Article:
History of Hope Lodge
Hope Lodge was built between 1743 and 1748 by Samuel Morris, a prosperous Quaker entrepreneur. Morris acted as a farmer, shipowner, miller, iron master, shop owner, and owner of the mill now known as Mather Mill. Hope Lodge is an excellent example of early Georgian architecture, and it is possible that Edmund Woolley, architect of Independence Hall, offered advice in building. Samuel Morris owned the estate until his death in 1770, when it was inherited by his brother Joshua. Joshua in turn sold the property and dwelling to another Philadelphia merchant, William West.
The Wests lived at Hope Lodge from 1776 to 1782. The house was then known as Whitemarsh Farms and as Whitemarsh Estate. The Wests were in residence during the Whitemarsh Encampment, a six-week period of the American Revolution when the Continental Army camped in the surrounding fields after the Battle of Germantown and before encamping at Valley Forge. During that time the house was used as headquarters by George Washington's Surgeon General, John Cochran.
After William West's death, the house was sold to Henry Hope, a wealthy English banker. (Hope's family later gave its name to the famous diamond.) Never intending to live in Whitemarsh, Hope purchased the property as a wedding gift for his ward, James Watmough. It was the Watmoughs who named the site Hope Lodge, in honor of their benefactor.
Two generations of Watmoughs owned Hope Lodge before it was sold to Jacob Wentz, their tenant farmer, in 1832. The Wentz family remained in residence for ninety years and were the first of the owners to concentrate their attention primarily on farming the property rather than on business in Philadelphia. Lack of funds prevented them from installing gas lighting and indoor plumbing in the late 19th century, and thus the 18th century integrity of the structure was retained.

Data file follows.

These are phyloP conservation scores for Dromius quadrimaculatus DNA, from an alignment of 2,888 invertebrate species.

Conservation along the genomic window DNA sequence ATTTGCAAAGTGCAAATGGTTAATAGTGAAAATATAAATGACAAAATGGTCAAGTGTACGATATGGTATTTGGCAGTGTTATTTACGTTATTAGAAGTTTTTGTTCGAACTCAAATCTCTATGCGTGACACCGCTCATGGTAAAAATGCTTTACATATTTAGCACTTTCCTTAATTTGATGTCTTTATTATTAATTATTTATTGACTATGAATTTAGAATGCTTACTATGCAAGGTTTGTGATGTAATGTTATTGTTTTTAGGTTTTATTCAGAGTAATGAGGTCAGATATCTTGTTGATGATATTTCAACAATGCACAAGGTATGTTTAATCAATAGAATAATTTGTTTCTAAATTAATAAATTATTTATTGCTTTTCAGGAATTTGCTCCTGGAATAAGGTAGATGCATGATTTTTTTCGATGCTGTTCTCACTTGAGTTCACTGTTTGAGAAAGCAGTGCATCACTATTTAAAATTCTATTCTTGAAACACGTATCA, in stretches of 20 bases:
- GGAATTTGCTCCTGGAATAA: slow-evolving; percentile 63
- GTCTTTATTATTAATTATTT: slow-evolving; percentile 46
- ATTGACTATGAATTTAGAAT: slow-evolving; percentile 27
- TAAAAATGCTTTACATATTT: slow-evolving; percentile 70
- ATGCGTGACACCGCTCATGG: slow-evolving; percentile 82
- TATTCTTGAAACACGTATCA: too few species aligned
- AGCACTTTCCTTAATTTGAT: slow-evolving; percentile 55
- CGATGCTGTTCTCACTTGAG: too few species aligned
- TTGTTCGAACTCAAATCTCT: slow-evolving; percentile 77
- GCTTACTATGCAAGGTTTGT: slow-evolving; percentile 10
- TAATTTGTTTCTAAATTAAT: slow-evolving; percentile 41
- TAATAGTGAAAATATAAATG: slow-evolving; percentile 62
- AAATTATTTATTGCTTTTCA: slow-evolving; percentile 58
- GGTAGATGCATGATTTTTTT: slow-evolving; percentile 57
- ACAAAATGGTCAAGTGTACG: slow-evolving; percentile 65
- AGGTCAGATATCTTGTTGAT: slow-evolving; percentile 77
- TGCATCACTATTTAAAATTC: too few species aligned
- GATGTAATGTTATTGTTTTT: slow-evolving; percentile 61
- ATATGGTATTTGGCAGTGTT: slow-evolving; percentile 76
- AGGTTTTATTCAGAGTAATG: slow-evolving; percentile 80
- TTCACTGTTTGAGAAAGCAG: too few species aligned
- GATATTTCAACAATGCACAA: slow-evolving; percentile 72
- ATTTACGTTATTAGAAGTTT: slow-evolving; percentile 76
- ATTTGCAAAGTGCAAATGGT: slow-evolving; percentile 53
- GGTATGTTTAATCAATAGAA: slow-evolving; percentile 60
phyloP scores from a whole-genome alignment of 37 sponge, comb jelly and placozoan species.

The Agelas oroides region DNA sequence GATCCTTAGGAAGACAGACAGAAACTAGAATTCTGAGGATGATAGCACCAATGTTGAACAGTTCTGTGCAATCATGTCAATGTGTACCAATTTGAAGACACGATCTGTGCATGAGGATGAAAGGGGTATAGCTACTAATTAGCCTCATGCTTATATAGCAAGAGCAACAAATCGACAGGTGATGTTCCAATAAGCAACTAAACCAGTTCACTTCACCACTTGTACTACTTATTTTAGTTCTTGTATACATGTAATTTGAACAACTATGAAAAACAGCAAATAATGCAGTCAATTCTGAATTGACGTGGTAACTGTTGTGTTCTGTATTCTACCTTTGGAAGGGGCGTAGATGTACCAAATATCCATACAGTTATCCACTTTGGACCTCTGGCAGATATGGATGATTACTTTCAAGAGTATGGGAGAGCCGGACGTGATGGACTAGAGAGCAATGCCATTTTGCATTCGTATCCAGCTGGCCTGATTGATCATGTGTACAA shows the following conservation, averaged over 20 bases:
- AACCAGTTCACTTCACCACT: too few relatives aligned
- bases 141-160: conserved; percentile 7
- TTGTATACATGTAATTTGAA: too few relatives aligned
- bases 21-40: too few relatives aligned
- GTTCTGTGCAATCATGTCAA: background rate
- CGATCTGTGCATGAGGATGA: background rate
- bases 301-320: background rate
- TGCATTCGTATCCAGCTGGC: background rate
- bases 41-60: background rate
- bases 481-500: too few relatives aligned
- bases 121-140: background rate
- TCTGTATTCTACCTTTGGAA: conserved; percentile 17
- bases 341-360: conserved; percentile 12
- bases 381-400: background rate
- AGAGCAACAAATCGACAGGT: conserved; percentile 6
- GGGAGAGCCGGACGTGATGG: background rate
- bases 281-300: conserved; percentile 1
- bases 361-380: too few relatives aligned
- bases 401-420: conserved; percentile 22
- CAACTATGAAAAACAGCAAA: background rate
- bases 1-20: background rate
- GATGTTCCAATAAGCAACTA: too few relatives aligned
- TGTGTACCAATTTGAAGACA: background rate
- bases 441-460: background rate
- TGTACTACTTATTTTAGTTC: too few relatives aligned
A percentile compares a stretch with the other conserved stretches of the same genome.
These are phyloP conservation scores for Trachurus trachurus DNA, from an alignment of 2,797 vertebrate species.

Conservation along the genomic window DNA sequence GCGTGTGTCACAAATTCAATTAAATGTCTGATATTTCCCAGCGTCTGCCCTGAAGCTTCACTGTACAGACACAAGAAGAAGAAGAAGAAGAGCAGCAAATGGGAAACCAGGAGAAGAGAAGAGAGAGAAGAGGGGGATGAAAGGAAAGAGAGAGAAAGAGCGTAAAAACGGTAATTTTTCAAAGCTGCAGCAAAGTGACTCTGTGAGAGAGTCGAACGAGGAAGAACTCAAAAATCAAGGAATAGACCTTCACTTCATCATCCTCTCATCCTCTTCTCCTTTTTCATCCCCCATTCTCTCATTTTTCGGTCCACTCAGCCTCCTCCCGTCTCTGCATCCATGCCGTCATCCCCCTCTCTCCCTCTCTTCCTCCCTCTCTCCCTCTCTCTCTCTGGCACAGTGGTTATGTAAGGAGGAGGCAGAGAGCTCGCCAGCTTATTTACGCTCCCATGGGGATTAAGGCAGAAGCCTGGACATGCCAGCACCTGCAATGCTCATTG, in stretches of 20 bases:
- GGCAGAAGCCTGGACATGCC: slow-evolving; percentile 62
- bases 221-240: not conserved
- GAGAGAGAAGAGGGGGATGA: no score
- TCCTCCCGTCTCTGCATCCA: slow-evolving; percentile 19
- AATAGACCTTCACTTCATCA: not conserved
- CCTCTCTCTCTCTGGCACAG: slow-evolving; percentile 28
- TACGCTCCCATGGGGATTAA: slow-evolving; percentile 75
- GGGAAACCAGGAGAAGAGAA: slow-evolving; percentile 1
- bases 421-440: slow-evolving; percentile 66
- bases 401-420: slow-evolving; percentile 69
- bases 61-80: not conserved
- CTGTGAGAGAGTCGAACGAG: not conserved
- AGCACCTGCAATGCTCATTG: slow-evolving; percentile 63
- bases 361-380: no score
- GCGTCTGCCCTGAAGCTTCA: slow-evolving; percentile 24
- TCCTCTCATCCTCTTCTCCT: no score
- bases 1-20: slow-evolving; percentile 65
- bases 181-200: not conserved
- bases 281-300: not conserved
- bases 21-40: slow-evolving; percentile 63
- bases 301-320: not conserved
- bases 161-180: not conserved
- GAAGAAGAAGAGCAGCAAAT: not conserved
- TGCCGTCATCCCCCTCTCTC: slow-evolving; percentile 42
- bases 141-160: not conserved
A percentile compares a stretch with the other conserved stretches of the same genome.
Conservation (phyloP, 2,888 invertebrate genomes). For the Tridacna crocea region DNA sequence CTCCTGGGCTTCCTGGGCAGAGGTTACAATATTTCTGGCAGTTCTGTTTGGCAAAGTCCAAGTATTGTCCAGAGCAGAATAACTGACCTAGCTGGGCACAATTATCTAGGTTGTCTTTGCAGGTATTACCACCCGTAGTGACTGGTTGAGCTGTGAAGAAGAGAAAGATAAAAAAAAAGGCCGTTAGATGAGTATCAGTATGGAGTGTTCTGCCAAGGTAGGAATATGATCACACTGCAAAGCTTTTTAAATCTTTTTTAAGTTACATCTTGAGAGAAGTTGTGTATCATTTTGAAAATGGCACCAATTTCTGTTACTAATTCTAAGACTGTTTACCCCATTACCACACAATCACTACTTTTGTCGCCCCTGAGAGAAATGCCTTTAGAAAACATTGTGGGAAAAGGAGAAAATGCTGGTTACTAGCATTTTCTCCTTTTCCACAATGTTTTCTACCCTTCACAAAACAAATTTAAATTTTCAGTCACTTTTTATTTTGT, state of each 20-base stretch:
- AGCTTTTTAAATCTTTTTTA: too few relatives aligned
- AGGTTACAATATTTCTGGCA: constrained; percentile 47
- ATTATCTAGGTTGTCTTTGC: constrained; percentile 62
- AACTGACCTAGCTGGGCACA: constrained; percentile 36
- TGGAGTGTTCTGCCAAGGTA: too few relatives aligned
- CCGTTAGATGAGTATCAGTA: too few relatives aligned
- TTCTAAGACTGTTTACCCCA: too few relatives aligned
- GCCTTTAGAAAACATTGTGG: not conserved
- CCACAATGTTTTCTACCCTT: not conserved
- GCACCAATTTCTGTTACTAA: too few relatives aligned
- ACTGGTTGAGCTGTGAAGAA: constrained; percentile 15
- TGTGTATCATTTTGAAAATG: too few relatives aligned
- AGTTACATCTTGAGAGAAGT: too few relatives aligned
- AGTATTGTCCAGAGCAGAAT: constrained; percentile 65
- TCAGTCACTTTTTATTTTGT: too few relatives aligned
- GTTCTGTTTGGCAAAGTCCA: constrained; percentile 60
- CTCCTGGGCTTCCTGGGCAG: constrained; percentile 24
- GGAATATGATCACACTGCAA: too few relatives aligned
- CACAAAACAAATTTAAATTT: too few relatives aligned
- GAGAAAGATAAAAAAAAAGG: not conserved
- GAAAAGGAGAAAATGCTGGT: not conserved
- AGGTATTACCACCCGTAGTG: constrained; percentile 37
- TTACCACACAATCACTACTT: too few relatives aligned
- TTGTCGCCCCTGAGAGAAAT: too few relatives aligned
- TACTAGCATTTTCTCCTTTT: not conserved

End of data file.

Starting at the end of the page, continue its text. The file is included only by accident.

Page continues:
In 1921 the Wentzes sold the property to Keasbey and Mattison, a development company whose plan was to demolish the structure and extend a nearby limestone quarry. To save it from destruction, William and Alice Degn bought the property in 1922. Early historic preservationists, they carefully restored the house and added their collection of 18th and early 19th century furnishings. They did not install a central heating system in the main house because of its destructive piping; rather they added a wing onto the existing summer kitchen for a winter residence. Both of the Degns loved flowers, and they created a beautiful rose garden on the south side of the house.
After Mr. Degn's death in 1940, and Mrs. Degn's death in 1953, ownership of the house was transferred to the Hope Lodge Foundation, and in 1957, to the Commonwealth of Pennsylvania. Today, Hope Lodge is administered by the Pennsylvania Historical and Museum Commission with the Friends of Hope Lodge, a non-profit support group formed to assist with operations at the site.